One mechanism that could be related to those nuclei of retention and concentration is the development during summer of cyclonic circulation cells which form eddies that cause convergence zones in the central and southern region of the Gulf (Emilson and Alatorre 1980). Owen (1980, 1981), Hewitt (1981) and Fiedler (1986) have shown that similar eddies along the coasts of California and Baja California can act as mechanisms of transport and concentration of larvae and play an important role in recruitment to adult populations that spawn when these eddies are formed. Syacium ovale is a shallow water species that has not been recorded in > 70 m depth, which means that the larvae are transported from shallow spawning areas to deep areas (especially in the mouth of the Gulf of California); this should be a critical period in the life cycle, Garcia-Abad et al. (1992) found that in the Gulf of Mexico juvenile S. gunteri, which are benthonic, were found principally in deeper areas during March and June, suggesting that recruitment occurred there. If this happens with S. ovale, then we can speculate that adults spawn in shallow water, eggs and larvae are transported to deeper waters, maybe as a strategy to avoid the high predation in the coastal zone, and juveniles return later to the shallow water areas.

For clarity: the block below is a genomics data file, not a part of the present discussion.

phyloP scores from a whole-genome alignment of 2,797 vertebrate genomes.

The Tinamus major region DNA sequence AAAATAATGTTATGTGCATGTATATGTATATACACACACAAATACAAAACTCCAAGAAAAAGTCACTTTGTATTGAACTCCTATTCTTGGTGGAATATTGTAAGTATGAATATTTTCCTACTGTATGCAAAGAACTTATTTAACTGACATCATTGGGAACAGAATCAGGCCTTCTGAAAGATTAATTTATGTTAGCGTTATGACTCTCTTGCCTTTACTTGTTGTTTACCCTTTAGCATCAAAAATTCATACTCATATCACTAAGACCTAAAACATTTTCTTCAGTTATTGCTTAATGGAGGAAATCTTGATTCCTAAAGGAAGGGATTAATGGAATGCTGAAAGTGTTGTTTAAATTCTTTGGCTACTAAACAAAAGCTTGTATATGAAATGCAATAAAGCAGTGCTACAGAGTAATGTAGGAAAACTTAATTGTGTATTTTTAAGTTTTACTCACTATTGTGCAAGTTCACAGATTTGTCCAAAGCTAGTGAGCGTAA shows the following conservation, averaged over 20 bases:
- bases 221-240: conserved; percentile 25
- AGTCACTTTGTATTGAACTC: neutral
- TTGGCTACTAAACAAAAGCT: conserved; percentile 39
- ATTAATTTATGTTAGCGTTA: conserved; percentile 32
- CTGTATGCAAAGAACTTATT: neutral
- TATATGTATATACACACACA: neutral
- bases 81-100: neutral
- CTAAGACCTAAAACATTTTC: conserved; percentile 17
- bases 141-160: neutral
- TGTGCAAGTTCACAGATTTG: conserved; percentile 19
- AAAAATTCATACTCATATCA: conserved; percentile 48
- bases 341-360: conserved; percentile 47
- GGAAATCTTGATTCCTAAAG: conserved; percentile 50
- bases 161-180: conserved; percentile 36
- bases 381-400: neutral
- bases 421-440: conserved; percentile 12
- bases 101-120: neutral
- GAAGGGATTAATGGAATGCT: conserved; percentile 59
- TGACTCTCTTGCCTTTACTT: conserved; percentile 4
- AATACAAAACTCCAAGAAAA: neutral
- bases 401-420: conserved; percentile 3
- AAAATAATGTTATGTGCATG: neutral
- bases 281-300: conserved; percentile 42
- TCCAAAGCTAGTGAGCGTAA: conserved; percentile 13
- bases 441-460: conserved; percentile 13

Temperature appears to play an important role in the distribution and abundance of larvae because they were captured in narrow sst intervals of temperature; almost 90% of the specimens occurred between 28-31[degrees]C, and 70% between 29-30[degrees]C. The concentration of plankton biomass vs. larval abundance also indicates the preference of this species for spawns in environments with tropical characteristics, because the larvae were collected exclusively in areas with low plankton biomass.
We conclude that in the Gulf of California, the maximum reproductive activity of S. ovale is in the summer, primarily in water of tropical affinity as suggested by the highest larval abundance in warm waters with low plankton biomass.